up public confidence to “minimize the chance of public panic if and when a disaster occurred.” Civil Defense volunteers talked directly to local residents in areas at risk, including people in cities, towns, and smaller settlements, and also to squatters living along riverbanks. These conversations were an attempt to inform people about (a) what Civil Defense is, (b) the current general risk of an eruption of Ruiz, (c) preparedness for the disaster, and (d) initial aid after impact. The study team was unable to determine how many people were reached through such activities.
The efforts of Civil Defense in October extended even further. A census of the population at risk was compiled along the Gualí, Recio, Lagunilla, Azufrado, and Chinchina rivers. This census was a detailed field count of permanent and transient inhabitants at risk. Civil Defense held conferences in the cities of Armero, Chinchina, and Honda to provide risk and preparedness information. Although the Colombian Congress had criticized both the Colombian Civil Defense and INGEOMINAS, claiming that their efforts to increase awareness might scare the public, the study team found no evidence of public fear resulting from the effort to inform those at risk.
City and Regional Authorities
The Tolima Regional Emergency Committee was comprised of representatives from a variety of organizations. These included the Governor’s Office, the Army’s Sixth Brigade, the Regional Health Services, Civil Defense, the Red Cross, INGEOMINAS, and others. The committee contacted officials in local towns and cities at risk to inform them of the need for emergency preparedness and to encourage the development of local evacuation plans. The risk, of course, varied from town to town, and the committee was able to initiate various kinds of preparedness activities in many locales. The regional committee met many times prior to the November 13 eruption, but its last two meetings were particularly noteworthy.
On October 29, 1985, the Tolima Emergency Committee met at the office of the Red Cross. The information presented was elaborate. The risk map prepared by INGEOMINAS was presented and reviewed along with probability estimates for different events, including a worst case scenario. The monitoring activity associated with the volcano was outlined and discussed. Census data of the population at risk were presented. Emergency communications were reviewed by the Red Cross, as was the availability of some 3,000 Red Cross volunteer workers for disaster response. Additionally, the assistance reserves of some 150 countries was discussed as part of the disaster relief available. The meeting obviously made available a range of risk, preparedness, and disaster response information to some dozen at-risk communities.
On November 13, the day of the eruption, the Regional Emergency Committee held a regularly scheduled meeting beginning at 5:00 p.m. The president of the Red Cross reported before the meeting officially began that there had been ashfall in the northern part of Tolima. The committee asked a representative of the police to send word to central command to alert all police stations to prepare for mudflows and floods along the shores of the rivers. The Red Cross alerted its field staff by radio and advised that they closely monitor low-lying areas. The director of INGEOMINAS advised those at the meeting what to do about ashfall; this advice was also disseminated over radio to the Red Cross and the police. The meeting was then called to order.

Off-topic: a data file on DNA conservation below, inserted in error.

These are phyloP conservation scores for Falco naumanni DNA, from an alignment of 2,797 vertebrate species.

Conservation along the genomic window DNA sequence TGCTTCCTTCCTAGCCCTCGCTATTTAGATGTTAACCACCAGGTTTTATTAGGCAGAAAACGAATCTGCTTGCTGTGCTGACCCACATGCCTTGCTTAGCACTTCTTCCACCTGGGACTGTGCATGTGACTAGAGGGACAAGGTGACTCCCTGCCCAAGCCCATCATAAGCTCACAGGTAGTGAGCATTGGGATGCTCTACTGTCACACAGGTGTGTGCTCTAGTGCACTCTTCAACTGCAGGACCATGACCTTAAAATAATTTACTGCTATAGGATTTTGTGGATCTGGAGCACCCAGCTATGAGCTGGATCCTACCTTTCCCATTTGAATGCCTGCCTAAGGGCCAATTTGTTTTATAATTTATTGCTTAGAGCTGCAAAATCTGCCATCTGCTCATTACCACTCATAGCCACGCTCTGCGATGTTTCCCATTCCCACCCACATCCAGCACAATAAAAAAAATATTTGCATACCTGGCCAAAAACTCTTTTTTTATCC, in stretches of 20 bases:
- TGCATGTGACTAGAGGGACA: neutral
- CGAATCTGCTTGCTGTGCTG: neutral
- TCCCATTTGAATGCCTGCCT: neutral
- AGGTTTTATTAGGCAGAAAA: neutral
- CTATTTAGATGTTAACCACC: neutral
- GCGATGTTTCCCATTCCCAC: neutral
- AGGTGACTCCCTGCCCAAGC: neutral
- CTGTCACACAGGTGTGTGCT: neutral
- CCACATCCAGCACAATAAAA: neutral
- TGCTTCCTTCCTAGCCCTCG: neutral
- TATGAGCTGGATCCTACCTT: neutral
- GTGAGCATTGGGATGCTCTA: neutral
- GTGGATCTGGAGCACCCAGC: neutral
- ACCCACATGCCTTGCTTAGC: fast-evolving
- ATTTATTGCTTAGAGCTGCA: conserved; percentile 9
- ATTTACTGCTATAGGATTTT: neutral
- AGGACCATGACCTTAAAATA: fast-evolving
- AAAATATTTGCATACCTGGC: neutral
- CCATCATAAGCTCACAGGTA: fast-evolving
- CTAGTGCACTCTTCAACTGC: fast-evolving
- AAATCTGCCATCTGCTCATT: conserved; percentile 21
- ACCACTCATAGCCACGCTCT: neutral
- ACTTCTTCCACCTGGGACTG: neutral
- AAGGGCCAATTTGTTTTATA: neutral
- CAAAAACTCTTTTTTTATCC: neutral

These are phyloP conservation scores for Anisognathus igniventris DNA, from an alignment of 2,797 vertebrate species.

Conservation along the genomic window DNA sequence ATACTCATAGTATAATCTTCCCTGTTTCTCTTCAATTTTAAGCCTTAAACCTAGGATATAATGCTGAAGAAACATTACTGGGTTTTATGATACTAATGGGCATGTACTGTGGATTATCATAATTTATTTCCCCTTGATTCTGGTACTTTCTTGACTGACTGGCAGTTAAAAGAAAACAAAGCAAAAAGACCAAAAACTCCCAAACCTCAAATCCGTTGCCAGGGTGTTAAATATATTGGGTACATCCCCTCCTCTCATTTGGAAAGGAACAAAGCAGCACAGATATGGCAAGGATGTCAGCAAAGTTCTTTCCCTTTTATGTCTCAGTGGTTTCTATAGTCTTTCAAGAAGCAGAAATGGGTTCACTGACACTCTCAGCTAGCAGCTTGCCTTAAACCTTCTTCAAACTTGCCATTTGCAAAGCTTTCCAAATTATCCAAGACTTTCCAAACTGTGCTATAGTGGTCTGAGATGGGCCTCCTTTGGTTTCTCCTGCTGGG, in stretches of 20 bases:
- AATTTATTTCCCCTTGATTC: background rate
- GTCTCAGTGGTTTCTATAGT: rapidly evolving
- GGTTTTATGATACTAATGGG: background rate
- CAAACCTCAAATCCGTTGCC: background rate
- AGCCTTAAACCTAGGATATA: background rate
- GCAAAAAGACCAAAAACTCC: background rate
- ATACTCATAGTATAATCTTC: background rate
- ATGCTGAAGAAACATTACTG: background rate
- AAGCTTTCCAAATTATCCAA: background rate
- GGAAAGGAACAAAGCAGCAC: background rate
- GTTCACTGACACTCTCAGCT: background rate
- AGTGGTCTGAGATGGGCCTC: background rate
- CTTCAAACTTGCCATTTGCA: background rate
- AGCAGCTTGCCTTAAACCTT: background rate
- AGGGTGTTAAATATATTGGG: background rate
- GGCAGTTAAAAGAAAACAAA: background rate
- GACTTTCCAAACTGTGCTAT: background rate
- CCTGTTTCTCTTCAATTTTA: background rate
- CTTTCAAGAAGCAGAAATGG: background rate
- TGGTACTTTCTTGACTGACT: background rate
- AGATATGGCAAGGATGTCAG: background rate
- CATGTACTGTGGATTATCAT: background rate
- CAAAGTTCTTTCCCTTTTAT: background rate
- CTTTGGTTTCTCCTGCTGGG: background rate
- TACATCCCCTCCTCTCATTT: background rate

Three topics were discussed once the meeting was officially under way. First, the committee discussed with the police how best to communicate with outlying areas about the existing risk of ashfall and the potential risk of mud and flooding along riverbanks. Second, there was a detailed discussion of the agenda for a major committee meeting two days later on November 15, 1985. The agenda for this meeting was to be quite detailed and aimed at fine-tuning emergency response plans (for example, updating census data on river bank populations). Finally, the Red Cross reported that it had just received word by radio that the abnormal condition in northern Tolima had ended.
In the weeks prior to the eruption, risk maps were distributed throughout the areas at risk in each city and town. Thousands of public information pamphlets were distributed (see Figure 4.2 ) and posted. For example, in September of 1985, public pamphlets were distributed in the State of Caldas that described mudflows and the magnitude of danger involved. In October, the Caldas emergency committee issued a new public brochure. It described the likely presence of environmental cues for the eruption (such as ashfall), as well as what people should do in response to the event. The public brochures for Tolima (the state containing Armero) discussed ashfall, volcanic gases, avalanches, inundation (especially along the larger rivers), explosions, and burning rock. The brochure also discussed what to do in an emergency: (a) in case of ashfall, remove the ash from your roof and cover your nose and mouth with a wet handkerchief; (b) in case of gases, use masks; (c) in case of avalanches or mudflows, evacuate zones near the shores of rivers and stay high in the hills.
It was reported that, in response to public information, a few people simply moved away from the rivers in October 1985, especially after seeing unusually dirty water in the rivers.
The efforts to share awareness of the magnitude of the risk imposed on Colombia by Nevado del Ruiz were extensive; hazard maps played a key role in the effort to educate local decision-makers. Risk was well recognized by INGEOMINAS, Civil Defense, the Red Cross, the Regional Emergency Committee, and others. This risk recognition was slower in coming for some groups than others. However, it was also reported to the study team that both the Colombian Congress and officials in Armero did not recognize the risk to be as great as did the other aforementioned groups. There was fear reported among members of Congress and on the part of local officials that citizens at risk would panic if they were told about the actual risk.